You Can't Make This Stuff Up - What Happened?
Tonia Royal worked in a small front office of an apartment complex in Dallas. While Ms. Royal only worked in that office for a grand total of four days, she went through a series of events that she will remember for her lifetime.
According to Royal, two maintenance workers began coming into the office and "sniffing" her. You read that right, they would stand over her and sniff while she was at her desk. Sometimes they sniffed her as she left the bathroom. In her four days of employment, how many times could this have occurred you ask? She alleged that each worker who did sniff her, sniffed her about 12 times. But wait, there's more.
Royal claimed that one of the men sat on a cabinet behind her with his legs open, just an arm's length away, and he was visibly aroused. He then engaged in a "stare down" with her for three to five minutes. She complained to her manager, who told her to "let it slide" and said something along the lines of "men are like that when they get out of prison."
The manager held a meeting the following day so employees could "get things off their chest" and speak about whatever was bothering them. Royal claimed she spoke up at the meeting and, naturally, said she didn't like the sniffing. The responses from the maintenance men? One stated he had a medical condition, while the other chimed in that he "needed a release." Royal and a coworker took that as sexual innuendo.
According to Royal, her manager terminated her that afternoon. What was their reasoning? The company said that she was let go for “swatting a fly harder than was necessary and slamming a door.”
Lawsuit Originally Tossed, then Renewed:
Royal sued for hostile work environment and retaliation. The trial court threw out her case, but the appeals court decided it should go to a jury. Why?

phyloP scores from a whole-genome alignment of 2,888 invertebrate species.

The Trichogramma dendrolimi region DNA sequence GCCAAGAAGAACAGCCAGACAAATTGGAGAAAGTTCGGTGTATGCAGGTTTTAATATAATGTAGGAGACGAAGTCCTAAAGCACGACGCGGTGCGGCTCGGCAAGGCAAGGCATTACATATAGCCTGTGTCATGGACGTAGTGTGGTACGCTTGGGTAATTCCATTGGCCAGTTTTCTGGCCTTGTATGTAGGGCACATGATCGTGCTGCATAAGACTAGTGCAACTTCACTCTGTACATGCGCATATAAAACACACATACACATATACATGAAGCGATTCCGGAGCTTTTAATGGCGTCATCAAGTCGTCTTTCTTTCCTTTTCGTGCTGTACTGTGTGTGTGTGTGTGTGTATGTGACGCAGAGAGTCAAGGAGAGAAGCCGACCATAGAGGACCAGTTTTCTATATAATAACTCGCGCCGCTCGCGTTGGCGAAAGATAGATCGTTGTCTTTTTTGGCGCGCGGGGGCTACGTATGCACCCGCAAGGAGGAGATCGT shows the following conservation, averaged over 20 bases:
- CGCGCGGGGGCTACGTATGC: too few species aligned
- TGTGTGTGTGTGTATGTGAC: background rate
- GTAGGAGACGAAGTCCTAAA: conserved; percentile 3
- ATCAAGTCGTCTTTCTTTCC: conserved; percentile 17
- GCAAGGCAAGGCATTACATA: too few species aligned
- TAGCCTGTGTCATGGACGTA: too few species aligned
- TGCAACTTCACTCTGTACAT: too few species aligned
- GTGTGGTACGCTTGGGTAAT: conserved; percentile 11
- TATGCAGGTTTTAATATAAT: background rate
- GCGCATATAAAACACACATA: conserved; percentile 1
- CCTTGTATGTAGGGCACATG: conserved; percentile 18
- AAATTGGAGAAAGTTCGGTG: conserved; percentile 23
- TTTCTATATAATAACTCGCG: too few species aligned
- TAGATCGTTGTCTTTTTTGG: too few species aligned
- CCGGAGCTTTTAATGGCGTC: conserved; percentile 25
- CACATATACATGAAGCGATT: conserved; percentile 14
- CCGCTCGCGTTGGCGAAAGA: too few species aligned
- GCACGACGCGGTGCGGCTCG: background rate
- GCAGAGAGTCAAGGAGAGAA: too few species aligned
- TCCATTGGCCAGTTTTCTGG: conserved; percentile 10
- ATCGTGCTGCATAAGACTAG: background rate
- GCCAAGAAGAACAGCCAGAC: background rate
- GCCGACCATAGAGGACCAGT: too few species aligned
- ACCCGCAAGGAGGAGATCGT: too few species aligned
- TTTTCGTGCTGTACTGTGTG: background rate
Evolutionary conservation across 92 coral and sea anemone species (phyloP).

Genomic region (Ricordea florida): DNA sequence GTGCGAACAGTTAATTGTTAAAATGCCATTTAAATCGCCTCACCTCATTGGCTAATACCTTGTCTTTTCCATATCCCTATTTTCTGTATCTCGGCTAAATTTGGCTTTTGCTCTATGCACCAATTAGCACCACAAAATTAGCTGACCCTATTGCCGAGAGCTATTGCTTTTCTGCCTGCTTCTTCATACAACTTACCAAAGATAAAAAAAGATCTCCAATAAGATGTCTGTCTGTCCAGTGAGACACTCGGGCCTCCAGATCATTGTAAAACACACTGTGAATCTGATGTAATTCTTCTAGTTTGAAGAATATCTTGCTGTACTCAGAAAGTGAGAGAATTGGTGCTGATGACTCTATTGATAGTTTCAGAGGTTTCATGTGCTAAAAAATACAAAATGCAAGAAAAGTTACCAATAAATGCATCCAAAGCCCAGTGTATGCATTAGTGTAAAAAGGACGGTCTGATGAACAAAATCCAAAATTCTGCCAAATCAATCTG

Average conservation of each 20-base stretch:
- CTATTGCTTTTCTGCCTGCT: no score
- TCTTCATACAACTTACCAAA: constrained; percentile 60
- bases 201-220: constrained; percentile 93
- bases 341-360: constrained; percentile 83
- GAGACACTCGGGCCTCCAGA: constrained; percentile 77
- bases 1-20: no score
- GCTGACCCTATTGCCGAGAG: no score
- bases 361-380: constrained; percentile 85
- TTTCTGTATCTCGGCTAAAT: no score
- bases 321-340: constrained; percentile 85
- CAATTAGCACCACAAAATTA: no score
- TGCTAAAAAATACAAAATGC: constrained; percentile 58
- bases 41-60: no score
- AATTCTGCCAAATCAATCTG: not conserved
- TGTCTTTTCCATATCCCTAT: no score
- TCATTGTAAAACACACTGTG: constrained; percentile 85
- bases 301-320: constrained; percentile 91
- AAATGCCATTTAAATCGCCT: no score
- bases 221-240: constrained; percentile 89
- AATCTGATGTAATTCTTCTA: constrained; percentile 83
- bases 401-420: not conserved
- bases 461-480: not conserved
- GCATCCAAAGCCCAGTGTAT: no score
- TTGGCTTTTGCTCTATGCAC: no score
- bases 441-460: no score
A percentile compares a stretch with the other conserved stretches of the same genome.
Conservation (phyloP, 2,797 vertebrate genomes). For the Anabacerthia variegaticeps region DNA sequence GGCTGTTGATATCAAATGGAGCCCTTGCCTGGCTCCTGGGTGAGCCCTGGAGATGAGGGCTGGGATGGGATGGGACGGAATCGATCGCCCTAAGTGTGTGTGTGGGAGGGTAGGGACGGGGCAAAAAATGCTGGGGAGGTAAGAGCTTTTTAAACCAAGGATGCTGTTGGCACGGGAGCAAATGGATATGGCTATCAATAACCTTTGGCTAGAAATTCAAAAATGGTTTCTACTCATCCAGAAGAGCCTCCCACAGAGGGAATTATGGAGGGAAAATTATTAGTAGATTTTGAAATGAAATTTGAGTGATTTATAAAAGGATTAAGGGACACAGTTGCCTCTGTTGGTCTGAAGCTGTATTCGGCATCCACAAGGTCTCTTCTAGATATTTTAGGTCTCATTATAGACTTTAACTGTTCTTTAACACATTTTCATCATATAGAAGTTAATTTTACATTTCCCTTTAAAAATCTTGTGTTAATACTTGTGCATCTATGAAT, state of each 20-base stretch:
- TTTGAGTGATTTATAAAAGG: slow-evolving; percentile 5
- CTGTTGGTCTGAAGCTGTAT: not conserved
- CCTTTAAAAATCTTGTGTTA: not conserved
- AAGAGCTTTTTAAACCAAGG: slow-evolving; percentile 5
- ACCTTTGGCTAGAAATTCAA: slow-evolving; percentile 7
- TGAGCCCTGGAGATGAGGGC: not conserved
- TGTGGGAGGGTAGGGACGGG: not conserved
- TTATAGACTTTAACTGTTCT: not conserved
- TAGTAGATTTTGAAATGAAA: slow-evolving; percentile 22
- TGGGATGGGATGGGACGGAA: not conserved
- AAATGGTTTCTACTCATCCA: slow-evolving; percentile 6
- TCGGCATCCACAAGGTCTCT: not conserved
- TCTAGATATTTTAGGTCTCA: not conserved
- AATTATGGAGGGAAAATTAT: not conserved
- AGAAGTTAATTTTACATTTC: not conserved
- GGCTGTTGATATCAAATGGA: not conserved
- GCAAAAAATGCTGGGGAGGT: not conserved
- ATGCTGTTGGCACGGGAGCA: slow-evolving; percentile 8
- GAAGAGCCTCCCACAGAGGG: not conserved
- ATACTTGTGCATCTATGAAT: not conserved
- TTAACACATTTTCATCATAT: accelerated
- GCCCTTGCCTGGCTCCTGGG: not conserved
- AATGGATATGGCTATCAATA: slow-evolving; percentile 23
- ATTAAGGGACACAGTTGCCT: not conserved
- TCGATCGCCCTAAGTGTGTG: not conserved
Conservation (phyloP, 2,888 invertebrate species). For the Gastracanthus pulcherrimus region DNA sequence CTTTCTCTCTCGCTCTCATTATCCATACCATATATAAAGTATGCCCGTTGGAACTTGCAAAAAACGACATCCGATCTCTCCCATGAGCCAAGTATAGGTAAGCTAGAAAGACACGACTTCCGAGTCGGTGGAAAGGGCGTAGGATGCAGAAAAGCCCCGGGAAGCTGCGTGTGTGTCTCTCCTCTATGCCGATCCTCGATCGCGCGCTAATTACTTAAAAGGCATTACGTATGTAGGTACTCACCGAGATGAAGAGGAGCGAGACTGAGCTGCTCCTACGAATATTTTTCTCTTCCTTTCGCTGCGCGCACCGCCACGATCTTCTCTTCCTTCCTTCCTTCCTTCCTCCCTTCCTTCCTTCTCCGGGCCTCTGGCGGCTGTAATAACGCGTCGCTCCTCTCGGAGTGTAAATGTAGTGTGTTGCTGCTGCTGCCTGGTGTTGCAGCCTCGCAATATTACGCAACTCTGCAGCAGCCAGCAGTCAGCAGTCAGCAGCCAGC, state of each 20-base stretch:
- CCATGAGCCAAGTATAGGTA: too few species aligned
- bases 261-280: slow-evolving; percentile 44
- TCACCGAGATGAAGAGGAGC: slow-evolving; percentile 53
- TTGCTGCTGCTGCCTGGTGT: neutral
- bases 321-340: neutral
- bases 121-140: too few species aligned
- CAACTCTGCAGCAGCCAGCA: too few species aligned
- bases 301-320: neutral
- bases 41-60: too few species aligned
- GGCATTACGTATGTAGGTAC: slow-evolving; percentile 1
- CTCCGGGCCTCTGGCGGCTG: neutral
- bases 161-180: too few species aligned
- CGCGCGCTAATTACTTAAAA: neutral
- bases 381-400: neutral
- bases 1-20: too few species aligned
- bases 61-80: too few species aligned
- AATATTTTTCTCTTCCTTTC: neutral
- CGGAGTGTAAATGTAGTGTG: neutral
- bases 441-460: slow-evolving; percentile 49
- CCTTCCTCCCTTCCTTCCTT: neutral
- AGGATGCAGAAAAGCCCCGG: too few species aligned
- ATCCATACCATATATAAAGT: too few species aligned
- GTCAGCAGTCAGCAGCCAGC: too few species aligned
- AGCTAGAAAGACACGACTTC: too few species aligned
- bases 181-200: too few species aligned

First, the appeals court said the trial court erred because it relied on some older cases that appeared to require inappropriate physical contact before an employee may assert a sexually hostile work environment claim. The court said that's wrong—and any conduct that is "physically threatening" or "humiliating" fills the bill just fine. In this case, a jury could view the sniffing and hovering in a small, confined space as harassment based on sex.
Second, a hostile environment must be based on a person's sex, not on mere dislike. The court noted that "it is difficult to imagine maintenance men sniffing and hovering over Royal if she were a man." And the company offered very little in the way of a nonsexual explanation for the conduct.
Third, the court emphatically rejected the argument that a sexually hostile work environment must be proven by conduct that is both "severe and pervasive." The court pointed out that conduct that is either "severe or pervasive" is sufficient. The maintenance workers' conduct was both, but it didn't need to be.
As a result, Royal's claims will go to a jury:
What It Means
Obviously, hovering over someone and sniffing them is sexual harassment. But employers can learn many lessons here:
First, do not allow your employees to sexually harass others (Duh!)
Second, when a claim of sexual harassment is made, take it seriously (Double Duh!)
Third, while the reason for termination here was obviously wrong, the case illustrates another important point. That is, to think about the reasoning for letting an employee go. If a manager's reason for firing someone sounds flimsy, rethink whether termination is appropriate. Ask yourself how a jury would look at your explanation. Also, this case is a good reminder that a workplace must be a professional environment. Even if the sniffing occurred only a few times, that would have been too much.